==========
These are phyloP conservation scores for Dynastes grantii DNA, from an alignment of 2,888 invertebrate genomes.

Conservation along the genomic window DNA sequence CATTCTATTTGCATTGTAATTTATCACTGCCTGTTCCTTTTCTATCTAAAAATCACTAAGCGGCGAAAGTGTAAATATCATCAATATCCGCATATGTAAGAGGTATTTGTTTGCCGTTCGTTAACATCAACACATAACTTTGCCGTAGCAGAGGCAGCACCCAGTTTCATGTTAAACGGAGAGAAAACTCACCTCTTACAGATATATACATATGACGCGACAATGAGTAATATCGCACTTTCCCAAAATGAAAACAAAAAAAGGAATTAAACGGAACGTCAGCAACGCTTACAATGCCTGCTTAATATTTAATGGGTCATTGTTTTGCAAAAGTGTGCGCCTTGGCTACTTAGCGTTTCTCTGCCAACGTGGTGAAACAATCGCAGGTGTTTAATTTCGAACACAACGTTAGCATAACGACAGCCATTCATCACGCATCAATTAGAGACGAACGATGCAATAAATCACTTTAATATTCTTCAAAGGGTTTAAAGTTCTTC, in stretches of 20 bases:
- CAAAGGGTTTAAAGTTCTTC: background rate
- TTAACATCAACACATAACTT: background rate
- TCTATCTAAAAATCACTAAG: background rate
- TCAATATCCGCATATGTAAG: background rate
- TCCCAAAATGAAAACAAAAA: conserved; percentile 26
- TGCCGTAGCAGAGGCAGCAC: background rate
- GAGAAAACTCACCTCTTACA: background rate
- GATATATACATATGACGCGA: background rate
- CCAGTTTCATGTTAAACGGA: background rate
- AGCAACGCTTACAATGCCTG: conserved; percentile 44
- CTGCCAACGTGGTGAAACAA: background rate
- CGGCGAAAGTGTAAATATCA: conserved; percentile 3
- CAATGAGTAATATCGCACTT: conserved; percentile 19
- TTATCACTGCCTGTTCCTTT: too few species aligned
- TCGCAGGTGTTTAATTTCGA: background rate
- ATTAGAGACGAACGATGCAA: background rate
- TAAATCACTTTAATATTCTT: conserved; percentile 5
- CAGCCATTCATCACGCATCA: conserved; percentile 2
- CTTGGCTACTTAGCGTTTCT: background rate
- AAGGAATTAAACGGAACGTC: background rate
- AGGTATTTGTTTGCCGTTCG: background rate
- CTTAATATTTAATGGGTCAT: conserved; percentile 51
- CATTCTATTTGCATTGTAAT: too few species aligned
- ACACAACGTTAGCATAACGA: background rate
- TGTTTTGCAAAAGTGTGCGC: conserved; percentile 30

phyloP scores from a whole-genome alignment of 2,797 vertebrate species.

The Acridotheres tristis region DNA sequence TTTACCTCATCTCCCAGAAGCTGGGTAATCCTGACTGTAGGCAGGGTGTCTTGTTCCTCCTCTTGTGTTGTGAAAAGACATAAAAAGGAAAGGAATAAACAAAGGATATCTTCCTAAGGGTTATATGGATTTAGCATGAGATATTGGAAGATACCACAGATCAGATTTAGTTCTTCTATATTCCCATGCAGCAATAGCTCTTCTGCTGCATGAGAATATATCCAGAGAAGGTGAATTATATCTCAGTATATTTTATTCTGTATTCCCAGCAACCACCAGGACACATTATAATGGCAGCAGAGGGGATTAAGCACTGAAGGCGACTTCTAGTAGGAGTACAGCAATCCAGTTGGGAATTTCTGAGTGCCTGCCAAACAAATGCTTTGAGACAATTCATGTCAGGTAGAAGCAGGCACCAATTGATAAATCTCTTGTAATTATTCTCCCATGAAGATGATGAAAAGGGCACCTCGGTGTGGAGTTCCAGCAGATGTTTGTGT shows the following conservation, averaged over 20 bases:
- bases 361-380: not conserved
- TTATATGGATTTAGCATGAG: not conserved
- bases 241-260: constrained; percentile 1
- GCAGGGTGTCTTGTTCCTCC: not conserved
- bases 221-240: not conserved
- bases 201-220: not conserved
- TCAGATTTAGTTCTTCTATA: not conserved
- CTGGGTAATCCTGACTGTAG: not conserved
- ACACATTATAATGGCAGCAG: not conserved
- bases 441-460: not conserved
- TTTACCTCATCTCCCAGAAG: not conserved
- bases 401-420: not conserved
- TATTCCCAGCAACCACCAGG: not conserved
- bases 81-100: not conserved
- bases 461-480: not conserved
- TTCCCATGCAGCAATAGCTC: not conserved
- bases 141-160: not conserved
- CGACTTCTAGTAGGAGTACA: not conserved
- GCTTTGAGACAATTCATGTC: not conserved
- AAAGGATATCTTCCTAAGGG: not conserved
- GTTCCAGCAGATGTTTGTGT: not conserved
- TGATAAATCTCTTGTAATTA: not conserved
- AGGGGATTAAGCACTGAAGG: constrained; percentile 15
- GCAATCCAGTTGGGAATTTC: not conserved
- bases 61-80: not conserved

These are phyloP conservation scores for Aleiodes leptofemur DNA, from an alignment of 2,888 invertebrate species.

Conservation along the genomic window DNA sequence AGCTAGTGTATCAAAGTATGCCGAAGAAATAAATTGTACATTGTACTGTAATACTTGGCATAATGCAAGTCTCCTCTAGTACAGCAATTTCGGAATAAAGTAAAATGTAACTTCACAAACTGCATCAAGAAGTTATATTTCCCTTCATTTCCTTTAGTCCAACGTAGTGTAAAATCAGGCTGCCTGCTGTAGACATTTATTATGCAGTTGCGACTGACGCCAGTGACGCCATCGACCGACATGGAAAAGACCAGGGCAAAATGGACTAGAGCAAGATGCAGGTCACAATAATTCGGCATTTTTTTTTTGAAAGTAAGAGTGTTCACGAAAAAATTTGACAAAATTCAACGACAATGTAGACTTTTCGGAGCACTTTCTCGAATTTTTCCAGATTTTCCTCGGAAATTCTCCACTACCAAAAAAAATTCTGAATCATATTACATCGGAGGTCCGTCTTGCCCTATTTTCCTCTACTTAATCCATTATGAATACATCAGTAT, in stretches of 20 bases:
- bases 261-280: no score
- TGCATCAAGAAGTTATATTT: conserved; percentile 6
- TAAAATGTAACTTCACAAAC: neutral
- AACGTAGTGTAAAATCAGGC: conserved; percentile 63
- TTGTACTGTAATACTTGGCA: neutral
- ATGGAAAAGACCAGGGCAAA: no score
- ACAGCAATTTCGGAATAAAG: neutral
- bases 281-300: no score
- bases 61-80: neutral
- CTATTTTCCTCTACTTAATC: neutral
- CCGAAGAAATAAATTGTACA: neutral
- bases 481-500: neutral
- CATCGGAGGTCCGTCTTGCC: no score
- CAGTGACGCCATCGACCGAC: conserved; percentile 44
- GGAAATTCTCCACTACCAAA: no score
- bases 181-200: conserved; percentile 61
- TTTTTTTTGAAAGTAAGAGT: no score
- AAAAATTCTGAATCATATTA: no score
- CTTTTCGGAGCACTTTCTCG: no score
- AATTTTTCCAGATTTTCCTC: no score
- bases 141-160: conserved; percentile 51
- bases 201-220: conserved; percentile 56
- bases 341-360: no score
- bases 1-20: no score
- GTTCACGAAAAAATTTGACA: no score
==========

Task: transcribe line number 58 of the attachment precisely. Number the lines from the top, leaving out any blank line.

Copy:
- TGCATCAAGAAGTTATATTT: conserved; percentile 6